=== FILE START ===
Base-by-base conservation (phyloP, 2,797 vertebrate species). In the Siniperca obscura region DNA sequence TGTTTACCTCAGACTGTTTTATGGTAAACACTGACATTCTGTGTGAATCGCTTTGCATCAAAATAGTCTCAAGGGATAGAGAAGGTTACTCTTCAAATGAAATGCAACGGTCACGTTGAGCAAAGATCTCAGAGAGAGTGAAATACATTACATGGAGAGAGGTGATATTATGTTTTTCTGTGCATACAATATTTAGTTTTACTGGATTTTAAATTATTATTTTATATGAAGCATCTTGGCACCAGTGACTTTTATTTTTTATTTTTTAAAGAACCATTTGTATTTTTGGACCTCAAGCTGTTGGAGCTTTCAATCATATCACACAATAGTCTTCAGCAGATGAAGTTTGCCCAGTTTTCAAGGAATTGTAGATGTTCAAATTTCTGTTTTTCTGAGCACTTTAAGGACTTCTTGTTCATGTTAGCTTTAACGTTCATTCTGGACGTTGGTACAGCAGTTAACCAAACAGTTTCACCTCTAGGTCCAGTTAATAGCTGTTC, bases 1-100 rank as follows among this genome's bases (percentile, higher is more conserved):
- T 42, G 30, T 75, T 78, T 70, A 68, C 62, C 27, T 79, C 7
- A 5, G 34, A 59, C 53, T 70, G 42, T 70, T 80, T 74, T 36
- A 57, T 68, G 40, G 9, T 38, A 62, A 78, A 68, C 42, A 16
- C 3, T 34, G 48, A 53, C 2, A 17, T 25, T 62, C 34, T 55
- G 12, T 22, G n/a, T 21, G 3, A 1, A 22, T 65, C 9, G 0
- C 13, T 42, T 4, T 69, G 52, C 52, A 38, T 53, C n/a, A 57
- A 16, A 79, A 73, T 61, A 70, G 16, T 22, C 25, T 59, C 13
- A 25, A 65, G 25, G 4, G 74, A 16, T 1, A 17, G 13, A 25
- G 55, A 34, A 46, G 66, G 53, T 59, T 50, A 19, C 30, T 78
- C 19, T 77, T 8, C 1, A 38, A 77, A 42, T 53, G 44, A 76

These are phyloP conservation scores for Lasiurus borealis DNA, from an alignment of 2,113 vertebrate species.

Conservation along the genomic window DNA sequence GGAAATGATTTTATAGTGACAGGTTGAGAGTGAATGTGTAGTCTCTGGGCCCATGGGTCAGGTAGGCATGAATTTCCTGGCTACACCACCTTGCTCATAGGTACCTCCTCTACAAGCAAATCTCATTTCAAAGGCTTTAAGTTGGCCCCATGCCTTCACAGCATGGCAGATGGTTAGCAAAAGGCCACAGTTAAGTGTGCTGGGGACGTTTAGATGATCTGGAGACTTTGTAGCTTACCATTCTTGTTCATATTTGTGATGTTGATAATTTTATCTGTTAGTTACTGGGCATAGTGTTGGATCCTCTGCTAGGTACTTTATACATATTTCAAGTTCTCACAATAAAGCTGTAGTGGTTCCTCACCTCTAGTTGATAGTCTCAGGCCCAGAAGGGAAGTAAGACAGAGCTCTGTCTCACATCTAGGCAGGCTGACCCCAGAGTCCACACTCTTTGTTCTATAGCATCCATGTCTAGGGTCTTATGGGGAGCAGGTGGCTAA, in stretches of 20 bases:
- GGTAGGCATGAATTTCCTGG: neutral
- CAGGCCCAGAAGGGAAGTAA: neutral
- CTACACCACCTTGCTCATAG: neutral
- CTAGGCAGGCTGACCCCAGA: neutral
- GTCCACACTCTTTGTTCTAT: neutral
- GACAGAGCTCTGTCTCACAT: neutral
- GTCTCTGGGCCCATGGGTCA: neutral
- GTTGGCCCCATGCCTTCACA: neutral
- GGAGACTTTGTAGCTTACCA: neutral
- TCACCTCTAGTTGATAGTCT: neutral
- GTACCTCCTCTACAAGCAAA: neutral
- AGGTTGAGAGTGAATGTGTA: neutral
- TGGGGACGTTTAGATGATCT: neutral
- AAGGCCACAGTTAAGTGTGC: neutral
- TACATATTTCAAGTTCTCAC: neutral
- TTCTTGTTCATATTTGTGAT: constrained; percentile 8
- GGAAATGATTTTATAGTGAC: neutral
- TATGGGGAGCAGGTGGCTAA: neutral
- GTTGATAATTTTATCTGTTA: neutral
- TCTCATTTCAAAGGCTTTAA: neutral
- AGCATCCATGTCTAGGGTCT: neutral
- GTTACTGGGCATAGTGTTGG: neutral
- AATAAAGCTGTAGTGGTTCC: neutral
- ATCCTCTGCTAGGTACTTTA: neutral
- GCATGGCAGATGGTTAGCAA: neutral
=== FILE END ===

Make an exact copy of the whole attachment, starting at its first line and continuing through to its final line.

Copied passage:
Base-by-base conservation (phyloP, 2,797 vertebrate species). In the Siniperca obscura region DNA sequence TGTTTACCTCAGACTGTTTTATGGTAAACACTGACATTCTGTGTGAATCGCTTTGCATCAAAATAGTCTCAAGGGATAGAGAAGGTTACTCTTCAAATGAAATGCAACGGTCACGTTGAGCAAAGATCTCAGAGAGAGTGAAATACATTACATGGAGAGAGGTGATATTATGTTTTTCTGTGCATACAATATTTAGTTTTACTGGATTTTAAATTATTATTTTATATGAAGCATCTTGGCACCAGTGACTTTTATTTTTTATTTTTTAAAGAACCATTTGTATTTTTGGACCTCAAGCTGTTGGAGCTTTCAATCATATCACACAATAGTCTTCAGCAGATGAAGTTTGCCCAGTTTTCAAGGAATTGTAGATGTTCAAATTTCTGTTTTTCTGAGCACTTTAAGGACTTCTTGTTCATGTTAGCTTTAACGTTCATTCTGGACGTTGGTACAGCAGTTAACCAAACAGTTTCACCTCTAGGTCCAGTTAATAGCTGTTC, bases 1-100 rank as follows among this genome's bases (percentile, higher is more conserved):
- T 42, G 30, T 75, T 78, T 70, A 68, C 62, C 27, T 79, C 7
- A 5, G 34, A 59, C 53, T 70, G 42, T 70, T 80, T 74, T 36
- A 57, T 68, G 40, G 9, T 38, A 62, A 78, A 68, C 42, A 16
- C 3, T 34, G 48, A 53, C 2, A 17, T 25, T 62, C 34, T 55
- G 12, T 22, G n/a, T 21, G 3, A 1, A 22, T 65, C 9, G 0
- C 13, T 42, T 4, T 69, G 52, C 52, A 38, T 53, C n/a, A 57
- A 16, A 79, A 73, T 61, A 70, G 16, T 22, C 25, T 59, C 13
- A 25, A 65, G 25, G 4, G 74, A 16, T 1, A 17, G 13, A 25
- G 55, A 34, A 46, G 66, G 53, T 59, T 50, A 19, C 30, T 78
- C 19, T 77, T 8, C 1, A 38, A 77, A 42, T 53, G 44, A 76

These are phyloP conservation scores for Lasiurus borealis DNA, from an alignment of 2,113 vertebrate species.

Conservation along the genomic window DNA sequence GGAAATGATTTTATAGTGACAGGTTGAGAGTGAATGTGTAGTCTCTGGGCCCATGGGTCAGGTAGGCATGAATTTCCTGGCTACACCACCTTGCTCATAGGTACCTCCTCTACAAGCAAATCTCATTTCAAAGGCTTTAAGTTGGCCCCATGCCTTCACAGCATGGCAGATGGTTAGCAAAAGGCCACAGTTAAGTGTGCTGGGGACGTTTAGATGATCTGGAGACTTTGTAGCTTACCATTCTTGTTCATATTTGTGATGTTGATAATTTTATCTGTTAGTTACTGGGCATAGTGTTGGATCCTCTGCTAGGTACTTTATACATATTTCAAGTTCTCACAATAAAGCTGTAGTGGTTCCTCACCTCTAGTTGATAGTCTCAGGCCCAGAAGGGAAGTAAGACAGAGCTCTGTCTCACATCTAGGCAGGCTGACCCCAGAGTCCACACTCTTTGTTCTATAGCATCCATGTCTAGGGTCTTATGGGGAGCAGGTGGCTAA, in stretches of 20 bases:
- GGTAGGCATGAATTTCCTGG: neutral
- CAGGCCCAGAAGGGAAGTAA: neutral
- CTACACCACCTTGCTCATAG: neutral
- CTAGGCAGGCTGACCCCAGA: neutral
- GTCCACACTCTTTGTTCTAT: neutral
- GACAGAGCTCTGTCTCACAT: neutral
- GTCTCTGGGCCCATGGGTCA: neutral
- GTTGGCCCCATGCCTTCACA: neutral
- GGAGACTTTGTAGCTTACCA: neutral
- TCACCTCTAGTTGATAGTCT: neutral
- GTACCTCCTCTACAAGCAAA: neutral
- AGGTTGAGAGTGAATGTGTA: neutral
- TGGGGACGTTTAGATGATCT: neutral
- AAGGCCACAGTTAAGTGTGC: neutral
- TACATATTTCAAGTTCTCAC: neutral
- TTCTTGTTCATATTTGTGAT: constrained; percentile 8
- GGAAATGATTTTATAGTGAC: neutral
- TATGGGGAGCAGGTGGCTAA: neutral
- GTTGATAATTTTATCTGTTA: neutral
- TCTCATTTCAAAGGCTTTAA: neutral
- AGCATCCATGTCTAGGGTCT: neutral
- GTTACTGGGCATAGTGTTGG: neutral
- AATAAAGCTGTAGTGGTTCC: neutral
- ATCCTCTGCTAGGTACTTTA: neutral
- GCATGGCAGATGGTTAGCAA: neutral